Posted on: March 14, 2022, 09:15h.
Last updated on: March 14, 2022, 09:32h.
Las Vegas Sands (NYSE:LVS) CEO Rob Goldstein says the gaming company is in discussions with a major Asian country about bringing an integrated resort on par with Marina Bay Sands to that nation.
The Sands boss made the comments last Friday in an interview with the Las Vegas Review-Journal, noting a lot of Asian countries have reached out to the operator over the years. But “this one feels like it might be a major prospect.”
I don’t want to say where, but we’ve had some rather interesting conversations with a major country there that has reached out to us,” said Goldstein in the interview with the Review-Journal’s Richard Velotta.
Sands recently completed the $6.25 billion sale of its home city assets — Venetian, Palazzo and Venetian Expo — meaning its portfolio is comprised of five integrated resorts in Macau and Marina Bay Sands (MBS) in Singapore.
Let the Speculation Begin
With Goldstein declining to identify the country that approached Sands, analysts and industry observers will likely have a field day attempting to identify which Asian nation is talking with the gaming company.
Obviously, Macau and Singapore are off the list, because the former is pushing operators to offer more non-gaming amenities, while the latter’s gaming laws allow for just two integrated resorts, which it has in the form of MBS and Resorts World Sentosa. The country probably isn’t Japan, either, as it’s been almost two years since Sands halted its pursuit of a gaming permit there.
The Philippines, South Korea, and Vietnam all have casinos. But it’s questionable as to whether any of those markets offer the scale Sands is looking for. LVS has previously been tied to Australia rumors, but nothing came of that speculation.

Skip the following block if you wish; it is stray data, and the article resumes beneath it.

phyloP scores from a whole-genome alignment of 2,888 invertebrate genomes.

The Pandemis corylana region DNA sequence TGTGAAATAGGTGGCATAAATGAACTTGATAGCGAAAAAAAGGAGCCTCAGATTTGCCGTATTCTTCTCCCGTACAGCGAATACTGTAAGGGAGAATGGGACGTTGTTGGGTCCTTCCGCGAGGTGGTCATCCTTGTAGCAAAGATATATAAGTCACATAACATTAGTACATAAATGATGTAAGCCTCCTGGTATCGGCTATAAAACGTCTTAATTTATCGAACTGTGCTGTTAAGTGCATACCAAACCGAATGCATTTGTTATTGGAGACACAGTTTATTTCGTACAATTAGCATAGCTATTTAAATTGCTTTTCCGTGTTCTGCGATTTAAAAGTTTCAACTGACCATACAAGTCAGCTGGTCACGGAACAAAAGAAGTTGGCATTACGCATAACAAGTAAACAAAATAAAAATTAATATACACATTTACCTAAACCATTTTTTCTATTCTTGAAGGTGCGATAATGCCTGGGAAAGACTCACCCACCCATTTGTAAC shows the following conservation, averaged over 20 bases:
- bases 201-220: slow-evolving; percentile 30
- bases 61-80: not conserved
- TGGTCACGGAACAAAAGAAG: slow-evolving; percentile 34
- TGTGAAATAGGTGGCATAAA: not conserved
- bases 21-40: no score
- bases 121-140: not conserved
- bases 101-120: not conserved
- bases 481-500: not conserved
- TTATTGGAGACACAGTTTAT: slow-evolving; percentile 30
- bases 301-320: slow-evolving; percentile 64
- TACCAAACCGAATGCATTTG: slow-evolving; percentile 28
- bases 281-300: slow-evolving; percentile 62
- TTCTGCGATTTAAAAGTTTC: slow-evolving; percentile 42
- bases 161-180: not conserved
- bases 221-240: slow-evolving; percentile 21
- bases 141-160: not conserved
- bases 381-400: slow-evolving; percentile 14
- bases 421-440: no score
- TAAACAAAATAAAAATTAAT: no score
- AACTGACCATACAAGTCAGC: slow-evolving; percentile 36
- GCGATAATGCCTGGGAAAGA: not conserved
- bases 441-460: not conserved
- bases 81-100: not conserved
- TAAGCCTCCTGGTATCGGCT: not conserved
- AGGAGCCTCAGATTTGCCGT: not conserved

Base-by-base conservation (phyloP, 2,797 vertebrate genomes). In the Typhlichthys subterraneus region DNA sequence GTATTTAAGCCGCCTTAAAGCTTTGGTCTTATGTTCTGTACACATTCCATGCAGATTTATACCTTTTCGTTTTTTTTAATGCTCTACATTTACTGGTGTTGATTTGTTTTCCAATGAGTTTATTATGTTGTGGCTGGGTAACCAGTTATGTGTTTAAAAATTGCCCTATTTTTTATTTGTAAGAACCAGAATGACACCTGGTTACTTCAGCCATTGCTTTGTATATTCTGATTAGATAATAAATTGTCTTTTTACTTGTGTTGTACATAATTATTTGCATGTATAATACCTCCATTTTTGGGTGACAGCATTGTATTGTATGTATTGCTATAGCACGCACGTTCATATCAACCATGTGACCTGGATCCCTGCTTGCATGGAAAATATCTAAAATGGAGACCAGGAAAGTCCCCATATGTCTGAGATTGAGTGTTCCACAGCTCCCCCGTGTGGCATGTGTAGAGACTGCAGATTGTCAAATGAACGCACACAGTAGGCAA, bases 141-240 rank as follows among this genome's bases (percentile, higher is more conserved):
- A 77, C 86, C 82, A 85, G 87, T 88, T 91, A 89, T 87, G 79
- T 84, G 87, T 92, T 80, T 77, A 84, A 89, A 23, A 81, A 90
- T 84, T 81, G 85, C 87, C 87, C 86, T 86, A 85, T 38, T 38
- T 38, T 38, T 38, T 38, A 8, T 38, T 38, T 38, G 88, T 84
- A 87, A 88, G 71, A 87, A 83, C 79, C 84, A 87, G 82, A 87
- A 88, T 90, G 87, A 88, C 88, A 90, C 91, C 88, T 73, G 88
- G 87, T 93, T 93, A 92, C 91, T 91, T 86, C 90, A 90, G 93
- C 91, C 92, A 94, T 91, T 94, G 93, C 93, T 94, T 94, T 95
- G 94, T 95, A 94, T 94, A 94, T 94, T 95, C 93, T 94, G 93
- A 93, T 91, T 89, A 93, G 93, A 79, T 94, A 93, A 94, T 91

In January, rival Wynn Resorts (NASDAQ:WYNN) announced plans for an integrated resort on Al-Marjan Island in the United Arab Emirates, which is on the Asian continent.
“So it’s something that we will continue to watch and look at. But there are a lot of high quality markets that are available to our company,” said CFO Patrick Dumont on Sands’ fourth-quarter earnings conference call.
Why Geographic Diversification Matters for LVS
As noted above, the current entirety of the Las Vegas Sands portfolio is MBS and five Macau venues, with the latter continuing to weigh on the stock.
Amid a new coronavirus travel shutdown in mainland China, shares of LVS — the largest Macau operator — are off 10 percent today. That means that not only has the stock given up all its gains from earlier this year, when clarity on Macau gaming policy emerged, it also means the shares sank to a new 52-week low.
In other words, adding a venue or two outside of Macau could be a long-term benefit for LVS and its shareholders. On that note, Goldstein told the Review-Journal the company continues mulling domestic opportunities, including Florida, New York, and Texas.